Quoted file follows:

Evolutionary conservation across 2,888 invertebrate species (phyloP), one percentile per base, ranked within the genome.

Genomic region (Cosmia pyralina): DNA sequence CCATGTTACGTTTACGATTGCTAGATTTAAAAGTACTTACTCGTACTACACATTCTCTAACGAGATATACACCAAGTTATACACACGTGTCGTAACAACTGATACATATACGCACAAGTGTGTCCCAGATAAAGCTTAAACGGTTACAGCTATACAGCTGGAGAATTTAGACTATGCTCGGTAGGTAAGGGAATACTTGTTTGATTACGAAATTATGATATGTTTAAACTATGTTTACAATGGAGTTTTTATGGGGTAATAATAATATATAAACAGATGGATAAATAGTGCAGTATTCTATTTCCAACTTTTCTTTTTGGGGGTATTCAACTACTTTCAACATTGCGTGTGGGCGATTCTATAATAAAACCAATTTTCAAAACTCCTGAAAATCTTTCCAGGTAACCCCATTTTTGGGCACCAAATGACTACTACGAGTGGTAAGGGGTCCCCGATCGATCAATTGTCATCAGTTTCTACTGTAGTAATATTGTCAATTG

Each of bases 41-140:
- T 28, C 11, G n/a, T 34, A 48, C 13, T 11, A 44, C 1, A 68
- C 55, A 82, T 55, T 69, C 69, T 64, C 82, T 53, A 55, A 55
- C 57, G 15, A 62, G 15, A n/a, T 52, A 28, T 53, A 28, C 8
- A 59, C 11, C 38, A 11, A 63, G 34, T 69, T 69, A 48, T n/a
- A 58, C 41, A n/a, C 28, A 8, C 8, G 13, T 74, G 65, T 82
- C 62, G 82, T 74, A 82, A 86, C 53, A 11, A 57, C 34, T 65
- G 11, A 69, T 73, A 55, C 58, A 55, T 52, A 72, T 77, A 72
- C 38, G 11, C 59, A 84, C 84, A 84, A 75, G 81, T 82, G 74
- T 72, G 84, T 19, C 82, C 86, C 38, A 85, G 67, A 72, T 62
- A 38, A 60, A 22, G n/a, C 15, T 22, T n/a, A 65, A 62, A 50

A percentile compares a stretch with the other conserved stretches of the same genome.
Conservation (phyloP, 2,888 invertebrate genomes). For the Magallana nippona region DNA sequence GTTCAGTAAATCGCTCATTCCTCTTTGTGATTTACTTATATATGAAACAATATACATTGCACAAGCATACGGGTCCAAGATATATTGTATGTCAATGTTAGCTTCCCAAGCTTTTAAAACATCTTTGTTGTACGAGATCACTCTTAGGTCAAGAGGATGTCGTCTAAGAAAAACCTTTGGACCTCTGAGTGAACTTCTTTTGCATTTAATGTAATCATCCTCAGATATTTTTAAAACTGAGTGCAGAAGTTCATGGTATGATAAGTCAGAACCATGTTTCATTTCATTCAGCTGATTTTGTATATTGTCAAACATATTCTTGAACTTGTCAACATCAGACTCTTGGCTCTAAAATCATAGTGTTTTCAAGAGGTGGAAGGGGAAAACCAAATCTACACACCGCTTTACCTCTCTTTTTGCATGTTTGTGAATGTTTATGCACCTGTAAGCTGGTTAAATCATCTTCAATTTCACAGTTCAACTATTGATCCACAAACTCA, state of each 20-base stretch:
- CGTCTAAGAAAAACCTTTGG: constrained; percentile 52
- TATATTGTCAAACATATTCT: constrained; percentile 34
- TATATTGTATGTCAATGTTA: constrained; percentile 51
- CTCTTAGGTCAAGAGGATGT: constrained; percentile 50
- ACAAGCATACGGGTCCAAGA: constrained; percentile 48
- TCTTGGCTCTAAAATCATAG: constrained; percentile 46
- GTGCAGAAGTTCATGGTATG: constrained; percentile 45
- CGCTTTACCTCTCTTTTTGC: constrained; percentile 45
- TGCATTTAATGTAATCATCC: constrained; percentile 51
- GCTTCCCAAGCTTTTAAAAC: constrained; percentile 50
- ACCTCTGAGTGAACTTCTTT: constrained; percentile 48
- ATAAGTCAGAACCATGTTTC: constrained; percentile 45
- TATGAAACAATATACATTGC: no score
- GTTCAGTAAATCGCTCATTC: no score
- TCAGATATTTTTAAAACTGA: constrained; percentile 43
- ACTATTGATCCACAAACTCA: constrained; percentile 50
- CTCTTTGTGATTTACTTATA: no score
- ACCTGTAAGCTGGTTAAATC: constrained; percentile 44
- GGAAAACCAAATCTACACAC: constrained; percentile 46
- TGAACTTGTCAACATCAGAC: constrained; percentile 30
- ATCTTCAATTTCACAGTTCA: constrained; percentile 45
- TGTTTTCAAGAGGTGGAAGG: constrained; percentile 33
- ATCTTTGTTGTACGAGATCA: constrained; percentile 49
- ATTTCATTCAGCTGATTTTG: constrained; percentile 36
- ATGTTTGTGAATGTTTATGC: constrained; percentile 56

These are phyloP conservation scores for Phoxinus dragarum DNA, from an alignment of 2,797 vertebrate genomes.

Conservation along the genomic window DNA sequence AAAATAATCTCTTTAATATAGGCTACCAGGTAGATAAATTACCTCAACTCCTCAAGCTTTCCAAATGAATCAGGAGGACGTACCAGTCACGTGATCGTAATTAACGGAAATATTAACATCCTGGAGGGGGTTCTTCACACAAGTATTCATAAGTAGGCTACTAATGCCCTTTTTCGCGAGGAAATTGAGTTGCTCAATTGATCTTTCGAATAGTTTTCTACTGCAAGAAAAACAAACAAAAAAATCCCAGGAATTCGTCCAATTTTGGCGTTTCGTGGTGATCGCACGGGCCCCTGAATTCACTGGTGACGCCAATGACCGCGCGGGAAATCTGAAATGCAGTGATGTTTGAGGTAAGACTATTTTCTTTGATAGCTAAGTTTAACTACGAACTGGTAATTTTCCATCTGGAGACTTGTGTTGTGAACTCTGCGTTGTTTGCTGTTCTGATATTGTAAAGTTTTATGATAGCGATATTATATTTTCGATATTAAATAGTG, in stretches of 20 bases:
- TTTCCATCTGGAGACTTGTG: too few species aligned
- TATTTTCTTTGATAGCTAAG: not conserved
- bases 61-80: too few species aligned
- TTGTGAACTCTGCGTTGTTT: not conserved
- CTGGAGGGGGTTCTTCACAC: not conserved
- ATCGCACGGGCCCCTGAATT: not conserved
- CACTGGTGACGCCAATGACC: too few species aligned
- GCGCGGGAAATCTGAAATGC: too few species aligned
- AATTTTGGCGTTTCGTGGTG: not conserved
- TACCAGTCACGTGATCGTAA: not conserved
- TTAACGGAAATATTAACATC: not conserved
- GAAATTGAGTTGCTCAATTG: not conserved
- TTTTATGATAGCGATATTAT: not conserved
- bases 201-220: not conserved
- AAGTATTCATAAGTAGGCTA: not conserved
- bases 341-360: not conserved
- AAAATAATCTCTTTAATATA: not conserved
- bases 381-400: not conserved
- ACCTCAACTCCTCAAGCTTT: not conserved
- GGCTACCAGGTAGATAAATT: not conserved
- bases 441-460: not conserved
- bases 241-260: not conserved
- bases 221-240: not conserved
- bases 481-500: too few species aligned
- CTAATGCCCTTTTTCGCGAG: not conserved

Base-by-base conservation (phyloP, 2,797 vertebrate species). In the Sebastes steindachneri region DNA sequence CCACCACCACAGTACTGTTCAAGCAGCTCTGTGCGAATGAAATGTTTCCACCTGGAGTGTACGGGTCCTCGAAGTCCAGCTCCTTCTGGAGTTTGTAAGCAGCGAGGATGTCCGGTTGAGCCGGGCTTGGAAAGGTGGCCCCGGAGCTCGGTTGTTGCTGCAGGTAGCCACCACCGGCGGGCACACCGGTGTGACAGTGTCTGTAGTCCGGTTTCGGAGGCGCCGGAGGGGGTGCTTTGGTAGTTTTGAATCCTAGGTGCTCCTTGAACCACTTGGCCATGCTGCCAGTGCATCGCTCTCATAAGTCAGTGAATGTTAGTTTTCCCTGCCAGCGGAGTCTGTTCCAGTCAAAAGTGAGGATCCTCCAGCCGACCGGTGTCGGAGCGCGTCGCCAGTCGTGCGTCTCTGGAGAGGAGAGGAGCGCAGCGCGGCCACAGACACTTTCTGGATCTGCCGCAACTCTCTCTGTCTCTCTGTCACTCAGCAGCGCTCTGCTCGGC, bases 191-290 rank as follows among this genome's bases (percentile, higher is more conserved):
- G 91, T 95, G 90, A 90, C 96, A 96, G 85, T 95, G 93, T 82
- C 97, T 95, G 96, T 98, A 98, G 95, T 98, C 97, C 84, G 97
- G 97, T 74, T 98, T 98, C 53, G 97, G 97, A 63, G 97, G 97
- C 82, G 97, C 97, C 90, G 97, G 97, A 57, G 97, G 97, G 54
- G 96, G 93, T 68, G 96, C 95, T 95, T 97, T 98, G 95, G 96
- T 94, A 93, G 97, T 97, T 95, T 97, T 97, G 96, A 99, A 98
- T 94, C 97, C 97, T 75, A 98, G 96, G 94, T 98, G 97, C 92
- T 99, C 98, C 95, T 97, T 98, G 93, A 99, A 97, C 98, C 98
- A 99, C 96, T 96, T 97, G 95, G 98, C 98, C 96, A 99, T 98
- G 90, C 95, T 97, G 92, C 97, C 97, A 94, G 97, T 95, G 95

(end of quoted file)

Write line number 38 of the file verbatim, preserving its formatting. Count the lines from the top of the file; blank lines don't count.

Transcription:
- ATCTTTGTTGTACGAGATCA: constrained; percentile 49